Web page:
Supposing I have $1 billion, am I exploiting the worker while thinking “if I had $0 in a bank I would do it”? Am I exploiting the worker, having $20 in a bank, working 20 hours being paid $1/hour so that I could pay the person $20, as I wouldn’t want to do it for $100?

    Yes in the former, no in the latter (the latter can be a legitimate exception, as in the case of budget constraints since you don’t even really have the means to support this other person.)

    1) “Perfect competition results in wages equal MRP”
    2) “Wages based on MRP assume perfect competition.”
    Logic question: are these 2 statements equal?

    Biconditional statement.

  72. 72 72 andy

    @Steve… point taken. Didn’t think this through. Agree, MRP has nothing to do with this discussion.

    @RJ
    Did you read my posts further?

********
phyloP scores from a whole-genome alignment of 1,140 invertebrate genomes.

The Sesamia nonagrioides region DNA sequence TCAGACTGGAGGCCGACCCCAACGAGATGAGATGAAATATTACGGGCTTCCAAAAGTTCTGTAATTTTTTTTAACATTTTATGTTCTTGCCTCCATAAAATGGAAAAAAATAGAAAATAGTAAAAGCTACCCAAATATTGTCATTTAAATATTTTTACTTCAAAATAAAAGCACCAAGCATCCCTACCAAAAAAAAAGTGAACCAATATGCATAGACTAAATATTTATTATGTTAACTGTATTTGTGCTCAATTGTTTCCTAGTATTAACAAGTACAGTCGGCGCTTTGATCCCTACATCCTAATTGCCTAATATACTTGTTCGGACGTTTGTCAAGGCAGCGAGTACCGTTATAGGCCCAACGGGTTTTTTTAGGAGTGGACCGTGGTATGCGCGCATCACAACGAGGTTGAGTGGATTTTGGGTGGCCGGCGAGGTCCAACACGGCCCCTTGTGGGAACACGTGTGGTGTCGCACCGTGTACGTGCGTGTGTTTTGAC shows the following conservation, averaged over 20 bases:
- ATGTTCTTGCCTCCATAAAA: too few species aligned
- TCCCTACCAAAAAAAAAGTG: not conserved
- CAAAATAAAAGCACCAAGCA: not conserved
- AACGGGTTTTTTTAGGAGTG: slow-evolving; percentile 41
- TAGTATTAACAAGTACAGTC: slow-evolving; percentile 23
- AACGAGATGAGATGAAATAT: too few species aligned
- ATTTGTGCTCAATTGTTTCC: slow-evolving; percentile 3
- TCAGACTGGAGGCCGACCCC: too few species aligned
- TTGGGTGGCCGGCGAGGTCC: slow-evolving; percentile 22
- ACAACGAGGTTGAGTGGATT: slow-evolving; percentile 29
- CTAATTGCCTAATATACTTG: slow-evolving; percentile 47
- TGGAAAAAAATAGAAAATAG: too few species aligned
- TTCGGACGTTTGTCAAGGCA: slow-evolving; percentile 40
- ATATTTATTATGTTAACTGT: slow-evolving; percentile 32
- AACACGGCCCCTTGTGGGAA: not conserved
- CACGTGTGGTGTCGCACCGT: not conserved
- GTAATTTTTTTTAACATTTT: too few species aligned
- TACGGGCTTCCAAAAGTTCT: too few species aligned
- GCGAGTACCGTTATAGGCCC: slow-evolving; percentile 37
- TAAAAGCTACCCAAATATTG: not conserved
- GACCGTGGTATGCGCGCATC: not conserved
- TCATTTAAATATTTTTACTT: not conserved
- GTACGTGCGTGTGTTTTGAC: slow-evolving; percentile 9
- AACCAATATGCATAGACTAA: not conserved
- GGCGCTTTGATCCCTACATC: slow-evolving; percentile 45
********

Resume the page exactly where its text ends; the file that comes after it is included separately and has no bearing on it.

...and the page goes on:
Yes.

    Yes in the former, no in the latter (the latter can be a legitimate exception, as in the case of budget constraints since you don’t even really have the means to support this other person.)

    Well, then obviously working 1 year in order to have rest the other year seems to be absolutely immoral, because the other year will be full of exploitation?

    Second part: The answer to your golden question is: I wouldn’t do it for $20. My reservation wage for the job is $100. How come I am NOT exploiting?

    Another situation: 2 jobs – reversed priorities (I hate job 1, the other person hates job 2). I would never do a job 1 for less then $100, would do job 2 for $20.
    I do job 2 for $20, pay the other $20, the other person does the reverse.

    Would you have done it all for $20 (I mean everything, pulling weeds, cleaning your chimney, making the bathroom sparkle, etc.)?

    Answer for both of us is NO. Therefore, are we both exploiting ourselves?

    why would you have someone else work for less than what you yourself wouldn’t do?

    Because of different preferences? What’s wrong with that?